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The Jaguars offense depends on a breakout season from Allen Robinson

It's been a long time since the Jaguars offense had anyone to brag about, but that could change this season thanks to the second-year receiver.

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Richard Dole-USA TODAY Sports

The Jaguars haven't been the subject of much hype over the past few seasons. That could change this season as their young players get another year of experience under their belt. One player in particular could be on the verge of stardom based on some recent reports out of Duval. Second-year wide receiver Allen Robinson has healed from the stress fracture in his foot that shortened his rookie season, and has been drawing rave reviews from his quarterback and local media alike.

"He's been unbelievable," Jags quarterback Blake Bortles said last week at the end of Jacksonville's three-day minicamp. "He's definitely a threat now in the red zone. ... He's physical. He can run and do everything out in the open field, so he's been fun to throw to."

His catches -- like this and this -- have popped up on Twitter and helped to boost the offseason hype around the uber-athletic Penn State product. It doesn't hurt that ESPN beat reporter Mike DiRocco noted recently that it's "evident [Robinson] is the Jaguars' best receiver," adding that "though the media was not allowed to report specifics about what we saw in OTAs, Robinson had numerous 'wow' catches and was the most impressive offensive player on the field."

This just feels like more than a trite offseason narrative, particularly because Robinson flashed his playmaker ability as a rookie.

Robinson, who ran 4.47 in the 40, jumped 42 inches in the vertical and leaped 11 feet in the broad jump at his pro day, burst onto the scene last year after Jacksonville got him in the second round, catching 48 passes for 548 yards and two touchdowns. For a stretch starting in Week 4, it was sort of the blind leading the blind with fellow rookie Blake Bortles throwing him passes, but just as the two were starting to get onto the same page, Robinson's season was cut short.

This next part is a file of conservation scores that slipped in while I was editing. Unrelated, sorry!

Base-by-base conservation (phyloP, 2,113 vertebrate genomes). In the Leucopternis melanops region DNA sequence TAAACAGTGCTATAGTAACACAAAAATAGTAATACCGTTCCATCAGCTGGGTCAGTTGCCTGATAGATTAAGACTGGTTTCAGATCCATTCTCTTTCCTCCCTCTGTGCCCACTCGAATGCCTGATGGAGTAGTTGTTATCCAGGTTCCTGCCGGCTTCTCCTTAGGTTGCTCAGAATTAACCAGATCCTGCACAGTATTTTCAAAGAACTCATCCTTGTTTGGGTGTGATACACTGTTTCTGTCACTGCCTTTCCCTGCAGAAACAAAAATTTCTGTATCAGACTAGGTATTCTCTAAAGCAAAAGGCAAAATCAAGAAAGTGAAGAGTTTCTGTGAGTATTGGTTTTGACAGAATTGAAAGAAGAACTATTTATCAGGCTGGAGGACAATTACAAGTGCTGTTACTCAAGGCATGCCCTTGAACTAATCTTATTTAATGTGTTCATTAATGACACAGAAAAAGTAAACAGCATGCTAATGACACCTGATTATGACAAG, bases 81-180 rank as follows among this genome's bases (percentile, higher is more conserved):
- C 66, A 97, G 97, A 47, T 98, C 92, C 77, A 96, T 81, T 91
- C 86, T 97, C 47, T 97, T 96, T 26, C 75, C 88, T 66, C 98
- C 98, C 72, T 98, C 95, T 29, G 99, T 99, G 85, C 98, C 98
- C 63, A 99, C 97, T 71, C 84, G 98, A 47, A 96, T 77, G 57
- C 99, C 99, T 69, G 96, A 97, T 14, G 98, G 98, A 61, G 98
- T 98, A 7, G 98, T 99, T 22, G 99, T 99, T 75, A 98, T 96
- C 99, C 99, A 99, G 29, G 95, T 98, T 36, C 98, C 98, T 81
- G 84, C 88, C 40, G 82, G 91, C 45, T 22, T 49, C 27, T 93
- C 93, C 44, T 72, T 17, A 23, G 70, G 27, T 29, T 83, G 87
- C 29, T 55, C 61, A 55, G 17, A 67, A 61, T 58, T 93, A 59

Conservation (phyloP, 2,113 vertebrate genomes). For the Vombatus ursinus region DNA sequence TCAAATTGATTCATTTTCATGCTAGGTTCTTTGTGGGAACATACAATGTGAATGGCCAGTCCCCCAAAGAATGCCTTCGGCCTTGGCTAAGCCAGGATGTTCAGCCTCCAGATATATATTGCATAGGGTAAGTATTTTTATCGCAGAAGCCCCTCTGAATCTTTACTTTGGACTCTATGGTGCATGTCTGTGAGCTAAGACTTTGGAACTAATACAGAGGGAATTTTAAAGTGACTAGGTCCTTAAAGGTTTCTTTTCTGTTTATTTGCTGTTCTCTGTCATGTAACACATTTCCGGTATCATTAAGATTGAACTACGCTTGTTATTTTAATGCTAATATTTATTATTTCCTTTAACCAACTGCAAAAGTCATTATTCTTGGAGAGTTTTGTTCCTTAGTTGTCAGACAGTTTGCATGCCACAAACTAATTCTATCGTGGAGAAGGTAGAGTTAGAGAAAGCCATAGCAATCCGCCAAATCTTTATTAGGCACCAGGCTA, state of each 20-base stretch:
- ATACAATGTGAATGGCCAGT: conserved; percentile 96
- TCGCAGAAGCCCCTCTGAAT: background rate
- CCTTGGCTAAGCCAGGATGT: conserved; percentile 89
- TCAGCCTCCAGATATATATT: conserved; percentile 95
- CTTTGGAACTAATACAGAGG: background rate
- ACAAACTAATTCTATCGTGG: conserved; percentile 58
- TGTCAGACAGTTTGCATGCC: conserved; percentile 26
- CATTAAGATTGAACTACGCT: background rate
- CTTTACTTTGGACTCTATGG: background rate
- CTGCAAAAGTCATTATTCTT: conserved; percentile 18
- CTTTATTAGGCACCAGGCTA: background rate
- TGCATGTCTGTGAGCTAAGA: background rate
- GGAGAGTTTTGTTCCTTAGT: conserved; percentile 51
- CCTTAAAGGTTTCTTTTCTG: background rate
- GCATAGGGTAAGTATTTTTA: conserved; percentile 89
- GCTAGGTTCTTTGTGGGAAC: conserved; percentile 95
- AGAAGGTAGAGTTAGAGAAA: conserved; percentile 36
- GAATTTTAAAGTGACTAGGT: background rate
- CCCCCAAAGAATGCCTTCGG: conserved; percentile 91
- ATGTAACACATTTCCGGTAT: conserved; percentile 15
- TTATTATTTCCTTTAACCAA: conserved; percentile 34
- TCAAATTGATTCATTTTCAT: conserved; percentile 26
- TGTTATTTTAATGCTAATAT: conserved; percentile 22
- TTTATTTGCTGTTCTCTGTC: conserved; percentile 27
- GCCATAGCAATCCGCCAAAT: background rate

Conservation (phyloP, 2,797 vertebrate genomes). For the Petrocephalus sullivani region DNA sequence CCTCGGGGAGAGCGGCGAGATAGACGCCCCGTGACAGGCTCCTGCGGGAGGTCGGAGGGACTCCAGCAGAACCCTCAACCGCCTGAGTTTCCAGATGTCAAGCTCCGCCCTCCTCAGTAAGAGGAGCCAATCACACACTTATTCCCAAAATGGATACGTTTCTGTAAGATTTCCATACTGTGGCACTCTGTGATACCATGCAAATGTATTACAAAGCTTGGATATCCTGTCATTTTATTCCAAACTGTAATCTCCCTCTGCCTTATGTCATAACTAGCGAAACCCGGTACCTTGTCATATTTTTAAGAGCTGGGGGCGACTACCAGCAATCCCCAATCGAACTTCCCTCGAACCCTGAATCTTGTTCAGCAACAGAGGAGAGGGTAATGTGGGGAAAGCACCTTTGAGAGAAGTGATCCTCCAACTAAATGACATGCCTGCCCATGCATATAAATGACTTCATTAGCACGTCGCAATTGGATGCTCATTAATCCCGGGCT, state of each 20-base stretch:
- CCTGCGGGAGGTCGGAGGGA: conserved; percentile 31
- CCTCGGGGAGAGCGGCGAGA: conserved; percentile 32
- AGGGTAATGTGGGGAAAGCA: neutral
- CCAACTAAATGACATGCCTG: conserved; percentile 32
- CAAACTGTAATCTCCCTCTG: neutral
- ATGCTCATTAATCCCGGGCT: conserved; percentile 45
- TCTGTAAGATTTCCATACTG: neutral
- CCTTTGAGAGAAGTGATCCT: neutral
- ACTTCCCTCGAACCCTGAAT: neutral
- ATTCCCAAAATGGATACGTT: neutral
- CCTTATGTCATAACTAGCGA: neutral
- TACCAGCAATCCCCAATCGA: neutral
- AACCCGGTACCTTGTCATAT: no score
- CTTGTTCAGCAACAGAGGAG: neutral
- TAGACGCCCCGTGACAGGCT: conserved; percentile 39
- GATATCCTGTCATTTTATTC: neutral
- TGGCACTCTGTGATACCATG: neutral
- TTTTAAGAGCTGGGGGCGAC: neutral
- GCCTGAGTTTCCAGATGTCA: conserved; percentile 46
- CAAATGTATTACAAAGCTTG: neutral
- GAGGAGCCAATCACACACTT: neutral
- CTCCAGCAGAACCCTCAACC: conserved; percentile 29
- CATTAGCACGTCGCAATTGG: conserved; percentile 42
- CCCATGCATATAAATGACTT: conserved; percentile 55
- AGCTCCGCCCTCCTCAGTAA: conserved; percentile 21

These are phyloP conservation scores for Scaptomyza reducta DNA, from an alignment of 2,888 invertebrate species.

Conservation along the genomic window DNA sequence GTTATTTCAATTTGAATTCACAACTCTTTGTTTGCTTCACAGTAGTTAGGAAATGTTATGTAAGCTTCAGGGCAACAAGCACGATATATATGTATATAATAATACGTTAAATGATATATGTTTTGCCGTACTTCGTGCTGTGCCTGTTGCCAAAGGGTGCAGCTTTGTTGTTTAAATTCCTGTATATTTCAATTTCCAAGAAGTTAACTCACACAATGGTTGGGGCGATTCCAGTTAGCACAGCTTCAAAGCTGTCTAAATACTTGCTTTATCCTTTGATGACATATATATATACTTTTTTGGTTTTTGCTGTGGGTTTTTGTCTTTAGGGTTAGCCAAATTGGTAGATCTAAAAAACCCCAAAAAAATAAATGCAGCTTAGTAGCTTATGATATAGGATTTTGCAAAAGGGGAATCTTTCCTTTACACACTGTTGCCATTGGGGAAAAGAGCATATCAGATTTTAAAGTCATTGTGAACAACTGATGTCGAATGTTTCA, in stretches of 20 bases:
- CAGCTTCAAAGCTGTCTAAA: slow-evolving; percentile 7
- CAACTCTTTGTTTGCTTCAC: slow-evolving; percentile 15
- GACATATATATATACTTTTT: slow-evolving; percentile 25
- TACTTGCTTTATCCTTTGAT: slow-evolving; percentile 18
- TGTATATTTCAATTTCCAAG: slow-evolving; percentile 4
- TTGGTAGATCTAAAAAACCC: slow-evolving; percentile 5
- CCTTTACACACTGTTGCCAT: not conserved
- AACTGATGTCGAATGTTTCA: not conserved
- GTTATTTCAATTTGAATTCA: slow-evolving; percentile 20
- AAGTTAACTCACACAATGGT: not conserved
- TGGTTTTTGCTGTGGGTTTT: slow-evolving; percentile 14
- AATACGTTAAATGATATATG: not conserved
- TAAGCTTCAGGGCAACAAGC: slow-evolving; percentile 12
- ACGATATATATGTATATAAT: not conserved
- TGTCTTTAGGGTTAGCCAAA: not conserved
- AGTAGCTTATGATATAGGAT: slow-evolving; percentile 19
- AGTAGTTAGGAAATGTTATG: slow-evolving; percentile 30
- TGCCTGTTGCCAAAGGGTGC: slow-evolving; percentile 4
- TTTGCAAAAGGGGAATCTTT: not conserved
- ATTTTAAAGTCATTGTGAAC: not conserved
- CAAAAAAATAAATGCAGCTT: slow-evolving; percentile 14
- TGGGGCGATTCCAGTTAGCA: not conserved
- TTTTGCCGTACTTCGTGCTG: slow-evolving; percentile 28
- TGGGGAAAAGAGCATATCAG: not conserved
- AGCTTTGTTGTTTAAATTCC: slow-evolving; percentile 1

Last year, he ended on pace to catch 77 passes for 877 yards, and this season Robinson has a chance to match the hype that he's carrying into training camp.

I went back and watched all of Robinson's targets from his rookie year and came away fairly impressed. He moved around the formation but mostly played outside, on the line of scrimmage for Jacksonville and ran a variety of routes -- slants, out routes, a few screen passes and a few deeper developing routes. He was most often targeted in the short or intermediate zones, though, as Bortles struggled with accuracy when targeting Robinson deep. As a result, Robinson's yards per catch was a tepid 11.4, and he only had two touchdowns. Scoring wasn't exactly Jacksonville's biggest strength last year though, and Bortles struggled all season long.


It was interesting to watch Robinson so closely after watching his fellow second-year receiver with breakout potential, Davante Adams, because while Adams' most concerning issue was terrible concentration drops, Robinson was extremely solid in the hands department.

Robinson not only displayed good hands technique and fundaments, he showed vice-like grip strength once the ball hit his mitts. He was credited with only one drop on 76 targets as a rookie (according to ProFootballFocus), compared to four for Adams on 74 targets. I noticed that Adams lost control of a few more passes that were in his hands as he got hit by a defender, as well. Technically these may not be considered drops, but Robinson showed a toughness in holding on to the ball all the way through the catch on multiple occasions.

When your quarterback is still figuring out some things with mechanics and accuracy, it helps to have a 6'3 guy who can jump 42 inches -- catch radius is a real factor.

Toughness in the air